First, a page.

The Yankees' acquisition of Edwin Encarnacion was fraught with analysis, hot takes and question marks. The number one thing that Yankees fans want to know is simple: How can Edwin Encarnacion help the Yankees this year?
Encarnacion has been around the block awhile at 36 years old, but that doesn't mean he's toast. In fact, quite the opposite. The right-handed slugger leads the American League in home runs this year with 21, and has more RBI than any member of the Yankees.
In fact, Encarnacion's dominance stretches back longer than some may realize. Nobody has more home runs this decade than Encarnacion (322), and nobody has more RBI (813) than him since 2012.
Yankees fans likely know Encarnacion best from his eight years as a Blue Jay, where he staked his claim as a premier slugger with several clutch moments, including a walk-off home run in the 2016 AL Wild Card game. He has an .804 OPS in late/close situations for his career and an .875 OPS with runners in scoring position, so the Yankees can expect Encarnacion to come through in big moments.
Most encouragingly, Encarnacion's metric profile shows no signs of decline over the last few years. His walk rate, isolated power, hard-hit percentage and exit velocity are all above-average and in line with his five-year norms. His strikeout rate has gotten slightly higher over time, but his 19 percent K-rate would still be the fifth-best figure on the 2019 Yankees.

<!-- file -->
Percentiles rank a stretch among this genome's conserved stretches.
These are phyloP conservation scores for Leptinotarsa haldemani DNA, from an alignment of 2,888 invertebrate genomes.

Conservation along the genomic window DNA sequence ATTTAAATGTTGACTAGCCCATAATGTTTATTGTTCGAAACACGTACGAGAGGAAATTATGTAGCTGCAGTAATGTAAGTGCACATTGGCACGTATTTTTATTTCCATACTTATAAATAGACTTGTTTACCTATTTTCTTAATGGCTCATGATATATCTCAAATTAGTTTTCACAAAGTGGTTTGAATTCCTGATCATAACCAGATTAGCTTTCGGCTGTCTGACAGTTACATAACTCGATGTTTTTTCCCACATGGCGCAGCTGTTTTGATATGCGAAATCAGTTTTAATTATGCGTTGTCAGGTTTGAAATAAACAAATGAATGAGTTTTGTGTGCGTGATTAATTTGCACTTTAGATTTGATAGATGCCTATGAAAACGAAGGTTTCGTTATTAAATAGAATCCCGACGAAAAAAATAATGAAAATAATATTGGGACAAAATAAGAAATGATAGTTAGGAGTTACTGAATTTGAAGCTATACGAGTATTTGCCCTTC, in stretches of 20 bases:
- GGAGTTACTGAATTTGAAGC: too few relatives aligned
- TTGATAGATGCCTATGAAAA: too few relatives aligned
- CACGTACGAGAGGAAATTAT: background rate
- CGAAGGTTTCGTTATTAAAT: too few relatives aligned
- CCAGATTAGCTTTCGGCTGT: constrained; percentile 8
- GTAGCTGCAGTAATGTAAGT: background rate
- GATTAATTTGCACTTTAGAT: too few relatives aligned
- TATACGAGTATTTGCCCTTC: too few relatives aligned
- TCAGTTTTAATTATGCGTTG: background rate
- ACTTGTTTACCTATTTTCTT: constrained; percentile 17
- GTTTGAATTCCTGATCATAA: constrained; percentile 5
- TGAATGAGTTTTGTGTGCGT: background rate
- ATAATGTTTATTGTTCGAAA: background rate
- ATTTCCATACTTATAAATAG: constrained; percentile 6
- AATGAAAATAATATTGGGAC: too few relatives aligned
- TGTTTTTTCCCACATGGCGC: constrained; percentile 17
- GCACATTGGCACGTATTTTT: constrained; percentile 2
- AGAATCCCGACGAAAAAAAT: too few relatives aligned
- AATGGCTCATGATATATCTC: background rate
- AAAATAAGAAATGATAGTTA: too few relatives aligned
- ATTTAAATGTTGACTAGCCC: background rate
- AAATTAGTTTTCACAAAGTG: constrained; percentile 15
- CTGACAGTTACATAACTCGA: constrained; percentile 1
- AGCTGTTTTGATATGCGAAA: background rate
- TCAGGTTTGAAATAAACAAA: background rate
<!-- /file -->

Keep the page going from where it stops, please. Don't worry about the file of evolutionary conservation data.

While the Yankees are already very heavy on right-handed sluggers, Encarnacion doesn't really have a noticeable platoon split. He bats for a higher average against righties, but displays more power against lefties. He'll have plenty of opportunities to drive in runs batting in the middle of the Yankees' order, and his numbers say there's no reason to think that he won't be able to contribute against all pitchers.
Encarnacion will spend most of his time at designated hitter, but can also play some first base. He's no Gold Glove fielder, but he's good enough to give Luke Voit an occasional rest.
Even his contract situation isn't bad - the Yankees are only paying a portion of his salary and the team controls his future with a club option for next season.
Encarnacion checks all the boxes for the Yankees. No, the team didn't necessarily need more power, but at the same time, adding more good players is never a bad thing. He is still at the top of his game as a hitter, making it a slick trade for GM Brian Cashman.
There's almost no way this trade can hurt the Yankees.